• Hard ground: In general, it is best to avoid shoulders, as they are dangerously close to the road, and it will usually be dark. If you do find a well-lit, spacious shoulder that provides ample clearance, however, it may be okay. But one thing to pay close attention to is the ground. If it is soft and it starts raining, there is a chance that your vehicle will sink in enough that it will be hard to get moving again.
  • Legality: Obviously, you should not park somewhere illegal to sleep, unless you really are about to pass out at the wheel. Just be aware that you could wake up to a ticket (which would not be awesome, but it is better than falling asleep while driving).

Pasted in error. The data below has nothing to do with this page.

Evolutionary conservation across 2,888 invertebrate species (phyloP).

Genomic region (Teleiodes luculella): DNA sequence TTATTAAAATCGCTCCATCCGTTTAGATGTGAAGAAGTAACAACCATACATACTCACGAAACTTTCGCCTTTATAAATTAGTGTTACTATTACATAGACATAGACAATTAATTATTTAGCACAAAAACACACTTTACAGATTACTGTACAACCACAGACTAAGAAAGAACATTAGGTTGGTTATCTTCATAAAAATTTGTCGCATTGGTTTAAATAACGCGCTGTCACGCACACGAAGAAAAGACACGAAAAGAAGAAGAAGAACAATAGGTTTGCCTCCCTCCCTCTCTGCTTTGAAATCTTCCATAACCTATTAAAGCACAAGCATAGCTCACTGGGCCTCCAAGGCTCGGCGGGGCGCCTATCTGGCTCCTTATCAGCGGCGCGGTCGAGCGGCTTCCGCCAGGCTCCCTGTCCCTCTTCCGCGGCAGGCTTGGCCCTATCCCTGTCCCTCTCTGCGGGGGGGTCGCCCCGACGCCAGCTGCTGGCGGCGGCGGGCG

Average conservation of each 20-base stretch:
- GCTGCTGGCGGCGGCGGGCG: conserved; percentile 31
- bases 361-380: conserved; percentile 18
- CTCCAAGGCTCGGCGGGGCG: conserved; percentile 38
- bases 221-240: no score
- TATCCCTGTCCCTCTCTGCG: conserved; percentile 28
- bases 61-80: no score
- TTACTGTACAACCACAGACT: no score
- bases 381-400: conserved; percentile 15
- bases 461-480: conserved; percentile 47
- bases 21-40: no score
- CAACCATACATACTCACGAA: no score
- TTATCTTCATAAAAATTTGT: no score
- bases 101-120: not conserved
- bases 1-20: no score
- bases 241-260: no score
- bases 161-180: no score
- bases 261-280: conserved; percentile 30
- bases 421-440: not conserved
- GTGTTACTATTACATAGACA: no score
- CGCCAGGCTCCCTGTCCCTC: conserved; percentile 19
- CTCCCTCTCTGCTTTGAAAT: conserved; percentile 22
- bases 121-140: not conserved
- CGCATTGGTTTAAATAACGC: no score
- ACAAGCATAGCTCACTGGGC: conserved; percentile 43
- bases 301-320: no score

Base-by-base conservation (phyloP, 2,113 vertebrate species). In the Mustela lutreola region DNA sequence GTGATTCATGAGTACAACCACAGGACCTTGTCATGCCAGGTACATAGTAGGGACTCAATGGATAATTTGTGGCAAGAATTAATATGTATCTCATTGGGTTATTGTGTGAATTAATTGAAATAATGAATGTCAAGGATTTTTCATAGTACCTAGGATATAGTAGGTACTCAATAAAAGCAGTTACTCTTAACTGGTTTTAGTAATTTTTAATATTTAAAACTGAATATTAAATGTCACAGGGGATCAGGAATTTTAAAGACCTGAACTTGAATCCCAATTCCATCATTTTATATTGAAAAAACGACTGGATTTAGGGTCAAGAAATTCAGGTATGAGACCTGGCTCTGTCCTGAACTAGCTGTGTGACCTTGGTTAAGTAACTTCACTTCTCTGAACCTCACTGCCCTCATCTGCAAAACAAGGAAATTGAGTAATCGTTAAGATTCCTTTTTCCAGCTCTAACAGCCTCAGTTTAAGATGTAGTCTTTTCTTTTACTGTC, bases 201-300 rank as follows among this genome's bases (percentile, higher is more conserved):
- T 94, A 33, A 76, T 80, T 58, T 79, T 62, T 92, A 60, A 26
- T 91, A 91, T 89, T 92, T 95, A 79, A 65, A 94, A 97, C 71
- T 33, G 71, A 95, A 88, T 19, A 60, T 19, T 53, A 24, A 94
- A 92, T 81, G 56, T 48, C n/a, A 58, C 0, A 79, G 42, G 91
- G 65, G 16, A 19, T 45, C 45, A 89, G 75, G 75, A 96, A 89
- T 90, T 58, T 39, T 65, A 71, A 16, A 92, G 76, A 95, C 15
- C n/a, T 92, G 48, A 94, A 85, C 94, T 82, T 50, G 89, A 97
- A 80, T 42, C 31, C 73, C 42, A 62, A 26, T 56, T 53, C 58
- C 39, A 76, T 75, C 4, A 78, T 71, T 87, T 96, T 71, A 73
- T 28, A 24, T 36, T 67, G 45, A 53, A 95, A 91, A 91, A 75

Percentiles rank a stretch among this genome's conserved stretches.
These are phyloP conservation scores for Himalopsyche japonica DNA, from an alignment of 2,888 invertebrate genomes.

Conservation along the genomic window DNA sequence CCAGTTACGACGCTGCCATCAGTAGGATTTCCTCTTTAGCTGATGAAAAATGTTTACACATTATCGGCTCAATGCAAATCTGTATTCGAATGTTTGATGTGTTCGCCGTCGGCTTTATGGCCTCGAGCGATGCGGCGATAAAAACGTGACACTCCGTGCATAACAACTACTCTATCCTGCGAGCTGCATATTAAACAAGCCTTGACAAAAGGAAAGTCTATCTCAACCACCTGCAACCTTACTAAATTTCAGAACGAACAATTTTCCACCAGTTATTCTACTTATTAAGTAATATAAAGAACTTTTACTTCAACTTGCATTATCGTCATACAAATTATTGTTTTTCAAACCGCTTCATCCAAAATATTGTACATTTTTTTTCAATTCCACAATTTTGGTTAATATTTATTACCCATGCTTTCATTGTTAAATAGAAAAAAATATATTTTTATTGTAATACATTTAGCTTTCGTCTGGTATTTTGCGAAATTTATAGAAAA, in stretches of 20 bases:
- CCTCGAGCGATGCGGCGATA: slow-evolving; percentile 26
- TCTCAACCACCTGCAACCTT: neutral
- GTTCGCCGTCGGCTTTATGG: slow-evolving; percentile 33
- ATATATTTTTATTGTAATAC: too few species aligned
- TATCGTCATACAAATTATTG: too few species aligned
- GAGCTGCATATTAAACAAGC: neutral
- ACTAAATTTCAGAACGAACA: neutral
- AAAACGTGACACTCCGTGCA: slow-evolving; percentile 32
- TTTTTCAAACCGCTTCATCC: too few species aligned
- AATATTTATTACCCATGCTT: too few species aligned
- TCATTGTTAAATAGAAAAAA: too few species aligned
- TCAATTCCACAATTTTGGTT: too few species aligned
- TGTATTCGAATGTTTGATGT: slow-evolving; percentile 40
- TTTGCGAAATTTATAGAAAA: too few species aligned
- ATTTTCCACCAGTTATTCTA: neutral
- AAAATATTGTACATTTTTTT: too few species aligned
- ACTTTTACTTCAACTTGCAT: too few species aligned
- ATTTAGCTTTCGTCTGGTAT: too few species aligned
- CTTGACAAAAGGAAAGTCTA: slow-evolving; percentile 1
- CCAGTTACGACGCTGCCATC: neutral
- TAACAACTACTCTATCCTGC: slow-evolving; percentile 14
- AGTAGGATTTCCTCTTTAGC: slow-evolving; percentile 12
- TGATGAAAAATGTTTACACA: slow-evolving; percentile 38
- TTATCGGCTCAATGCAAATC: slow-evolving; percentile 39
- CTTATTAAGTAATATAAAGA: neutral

• Sufficient space: As we mentioned, clearance is important. Whether you are parking in a lot or somewhere else, ensure that there is enough room around your vehicle that others can get around you without endangering themselves or you.
  • Well-lit: One of the most important things to look for when you are parking outside of a truck stop is that it features ample lighting. Parking somewhere that is poorly-lit or not lit at all can be one of the most hazardous things you can do. Choose a spot that is lit by one or more streetlights if you can.

There may be additional considerations when you are choosing where to park. You will become more and more aware of what constitutes a good or bad parking spot as you drive. But hopefully these basic tips will help you to steer clear of dangerous situations as you try to catch some rest on your routes.